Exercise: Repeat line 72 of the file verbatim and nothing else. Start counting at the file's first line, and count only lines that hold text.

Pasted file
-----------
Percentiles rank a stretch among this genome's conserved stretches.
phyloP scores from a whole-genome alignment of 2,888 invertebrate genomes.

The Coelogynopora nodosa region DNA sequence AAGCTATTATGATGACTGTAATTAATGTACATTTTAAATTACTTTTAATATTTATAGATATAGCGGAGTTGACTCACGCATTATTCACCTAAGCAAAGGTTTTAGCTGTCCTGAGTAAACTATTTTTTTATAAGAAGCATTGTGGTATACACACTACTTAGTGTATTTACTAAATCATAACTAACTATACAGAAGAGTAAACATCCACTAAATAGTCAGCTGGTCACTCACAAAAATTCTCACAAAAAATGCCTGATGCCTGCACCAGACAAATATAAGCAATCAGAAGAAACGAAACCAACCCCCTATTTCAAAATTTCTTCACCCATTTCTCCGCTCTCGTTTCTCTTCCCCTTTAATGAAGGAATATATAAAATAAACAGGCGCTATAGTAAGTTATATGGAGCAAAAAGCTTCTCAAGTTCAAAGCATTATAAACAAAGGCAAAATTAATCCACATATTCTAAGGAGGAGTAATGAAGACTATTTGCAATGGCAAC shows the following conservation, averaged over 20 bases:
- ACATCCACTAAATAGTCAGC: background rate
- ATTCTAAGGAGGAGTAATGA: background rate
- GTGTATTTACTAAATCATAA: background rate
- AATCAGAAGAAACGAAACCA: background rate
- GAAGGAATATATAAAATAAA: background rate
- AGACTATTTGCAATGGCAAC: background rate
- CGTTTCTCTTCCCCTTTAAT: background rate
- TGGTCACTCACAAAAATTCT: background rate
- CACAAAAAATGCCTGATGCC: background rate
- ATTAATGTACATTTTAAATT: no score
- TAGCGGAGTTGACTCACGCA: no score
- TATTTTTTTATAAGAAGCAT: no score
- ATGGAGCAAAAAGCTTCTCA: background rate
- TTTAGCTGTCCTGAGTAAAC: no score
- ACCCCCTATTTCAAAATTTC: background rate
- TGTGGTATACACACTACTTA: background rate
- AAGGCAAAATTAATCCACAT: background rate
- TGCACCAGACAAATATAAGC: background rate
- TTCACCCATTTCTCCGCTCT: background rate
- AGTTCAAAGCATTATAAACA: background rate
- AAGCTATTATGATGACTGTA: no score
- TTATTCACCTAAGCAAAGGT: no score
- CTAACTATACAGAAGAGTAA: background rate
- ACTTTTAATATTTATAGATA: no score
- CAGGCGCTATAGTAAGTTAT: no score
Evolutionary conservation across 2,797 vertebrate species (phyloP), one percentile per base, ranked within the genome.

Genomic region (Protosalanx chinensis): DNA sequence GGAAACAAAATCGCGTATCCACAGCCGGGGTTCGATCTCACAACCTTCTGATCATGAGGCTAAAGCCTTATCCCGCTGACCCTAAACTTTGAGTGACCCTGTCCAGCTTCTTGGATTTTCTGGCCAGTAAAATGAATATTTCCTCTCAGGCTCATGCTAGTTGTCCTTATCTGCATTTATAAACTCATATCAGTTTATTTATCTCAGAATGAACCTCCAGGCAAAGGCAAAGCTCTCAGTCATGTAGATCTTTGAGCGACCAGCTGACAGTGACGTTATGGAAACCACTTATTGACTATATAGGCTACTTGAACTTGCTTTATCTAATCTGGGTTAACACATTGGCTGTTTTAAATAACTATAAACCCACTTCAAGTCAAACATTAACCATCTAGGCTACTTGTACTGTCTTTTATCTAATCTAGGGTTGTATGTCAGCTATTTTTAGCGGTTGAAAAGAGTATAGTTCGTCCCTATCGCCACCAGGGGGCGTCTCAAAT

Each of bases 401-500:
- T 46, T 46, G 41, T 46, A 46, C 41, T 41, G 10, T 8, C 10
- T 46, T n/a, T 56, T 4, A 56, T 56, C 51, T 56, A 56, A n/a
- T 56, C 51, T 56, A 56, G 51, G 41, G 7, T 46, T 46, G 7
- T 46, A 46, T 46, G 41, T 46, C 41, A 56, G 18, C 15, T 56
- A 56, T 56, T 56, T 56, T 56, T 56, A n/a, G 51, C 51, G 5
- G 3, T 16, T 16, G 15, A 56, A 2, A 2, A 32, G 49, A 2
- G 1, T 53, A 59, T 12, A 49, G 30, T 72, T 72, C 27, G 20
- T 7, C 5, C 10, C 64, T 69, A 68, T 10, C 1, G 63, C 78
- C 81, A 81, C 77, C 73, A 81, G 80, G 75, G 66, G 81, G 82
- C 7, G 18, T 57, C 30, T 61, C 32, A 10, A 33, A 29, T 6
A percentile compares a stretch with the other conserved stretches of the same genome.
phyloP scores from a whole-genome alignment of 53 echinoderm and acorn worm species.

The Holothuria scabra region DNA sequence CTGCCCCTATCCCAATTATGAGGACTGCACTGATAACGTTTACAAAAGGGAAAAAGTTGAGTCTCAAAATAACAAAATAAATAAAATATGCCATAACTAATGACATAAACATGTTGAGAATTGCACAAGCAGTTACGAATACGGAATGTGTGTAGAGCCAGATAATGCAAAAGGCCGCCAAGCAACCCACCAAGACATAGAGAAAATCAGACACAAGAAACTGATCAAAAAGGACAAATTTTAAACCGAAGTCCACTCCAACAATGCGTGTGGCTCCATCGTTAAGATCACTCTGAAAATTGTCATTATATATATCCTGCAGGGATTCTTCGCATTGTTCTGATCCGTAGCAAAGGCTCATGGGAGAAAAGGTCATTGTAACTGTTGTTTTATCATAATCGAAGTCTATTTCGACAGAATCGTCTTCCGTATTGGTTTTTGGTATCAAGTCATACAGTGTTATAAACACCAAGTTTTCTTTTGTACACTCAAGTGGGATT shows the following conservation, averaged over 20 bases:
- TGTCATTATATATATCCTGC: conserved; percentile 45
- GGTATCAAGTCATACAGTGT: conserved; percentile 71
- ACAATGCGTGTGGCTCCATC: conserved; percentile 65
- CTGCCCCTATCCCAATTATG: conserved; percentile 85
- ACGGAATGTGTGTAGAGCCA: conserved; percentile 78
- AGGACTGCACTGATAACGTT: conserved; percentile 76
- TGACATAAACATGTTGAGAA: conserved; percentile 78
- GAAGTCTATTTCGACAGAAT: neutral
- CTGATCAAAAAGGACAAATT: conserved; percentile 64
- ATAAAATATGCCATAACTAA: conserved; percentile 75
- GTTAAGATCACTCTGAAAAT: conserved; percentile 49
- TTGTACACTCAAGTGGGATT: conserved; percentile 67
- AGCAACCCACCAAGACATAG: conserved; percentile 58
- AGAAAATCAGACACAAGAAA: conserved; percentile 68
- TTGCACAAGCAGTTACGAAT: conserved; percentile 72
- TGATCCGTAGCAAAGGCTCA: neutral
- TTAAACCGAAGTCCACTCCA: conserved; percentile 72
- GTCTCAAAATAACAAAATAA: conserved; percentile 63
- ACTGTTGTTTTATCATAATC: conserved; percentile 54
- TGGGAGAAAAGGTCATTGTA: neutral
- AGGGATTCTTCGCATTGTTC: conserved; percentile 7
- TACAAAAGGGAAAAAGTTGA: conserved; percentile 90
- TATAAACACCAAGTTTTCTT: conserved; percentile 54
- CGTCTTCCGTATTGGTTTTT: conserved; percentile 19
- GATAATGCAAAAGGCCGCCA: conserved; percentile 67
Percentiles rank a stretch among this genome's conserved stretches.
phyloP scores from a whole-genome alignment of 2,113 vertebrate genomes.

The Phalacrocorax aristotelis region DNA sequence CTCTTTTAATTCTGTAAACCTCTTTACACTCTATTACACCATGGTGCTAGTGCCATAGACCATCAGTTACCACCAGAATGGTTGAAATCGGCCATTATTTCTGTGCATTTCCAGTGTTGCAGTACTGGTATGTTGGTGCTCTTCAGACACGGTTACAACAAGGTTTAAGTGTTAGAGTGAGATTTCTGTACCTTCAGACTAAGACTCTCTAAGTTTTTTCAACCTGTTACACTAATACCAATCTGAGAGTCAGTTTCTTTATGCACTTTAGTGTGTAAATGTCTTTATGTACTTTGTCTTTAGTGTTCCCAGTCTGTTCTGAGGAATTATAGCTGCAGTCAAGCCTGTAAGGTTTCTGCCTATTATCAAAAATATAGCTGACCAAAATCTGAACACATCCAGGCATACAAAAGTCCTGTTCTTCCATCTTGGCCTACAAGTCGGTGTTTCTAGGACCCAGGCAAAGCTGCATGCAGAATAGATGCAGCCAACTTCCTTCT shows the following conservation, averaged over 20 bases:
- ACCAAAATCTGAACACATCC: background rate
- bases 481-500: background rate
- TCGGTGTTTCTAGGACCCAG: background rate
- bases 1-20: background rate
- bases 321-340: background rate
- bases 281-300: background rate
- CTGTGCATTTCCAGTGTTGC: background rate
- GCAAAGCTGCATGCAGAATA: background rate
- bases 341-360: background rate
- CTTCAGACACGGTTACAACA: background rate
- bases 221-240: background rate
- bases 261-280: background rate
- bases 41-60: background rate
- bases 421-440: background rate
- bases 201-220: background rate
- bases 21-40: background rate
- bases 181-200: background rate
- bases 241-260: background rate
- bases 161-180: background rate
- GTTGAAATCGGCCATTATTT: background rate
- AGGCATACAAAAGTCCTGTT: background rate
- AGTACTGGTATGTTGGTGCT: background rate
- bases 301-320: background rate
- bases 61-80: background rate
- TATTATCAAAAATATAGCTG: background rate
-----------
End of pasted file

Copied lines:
The Phalacrocorax aristotelis region DNA sequence CTCTTTTAATTCTGTAAACCTCTTTACACTCTATTACACCATGGTGCTAGTGCCATAGACCATCAGTTACCACCAGAATGGTTGAAATCGGCCATTATTTCTGTGCATTTCCAGTGTTGCAGTACTGGTATGTTGGTGCTCTTCAGACACGGTTACAACAAGGTTTAAGTGTTAGAGTGAGATTTCTGTACCTTCAGACTAAGACTCTCTAAGTTTTTTCAACCTGTTACACTAATACCAATCTGAGAGTCAGTTTCTTTATGCACTTTAGTGTGTAAATGTCTTTATGTACTTTGTCTTTAGTGTTCCCAGTCTGTTCTGAGGAATTATAGCTGCAGTCAAGCCTGTAAGGTTTCTGCCTATTATCAAAAATATAGCTGACCAAAATCTGAACACATCCAGGCATACAAAAGTCCTGTTCTTCCATCTTGGCCTACAAGTCGGTGTTTCTAGGACCCAGGCAAAGCTGCATGCAGAATAGATGCAGCCAACTTCCTTCT shows the following conservation, averaged over 20 bases: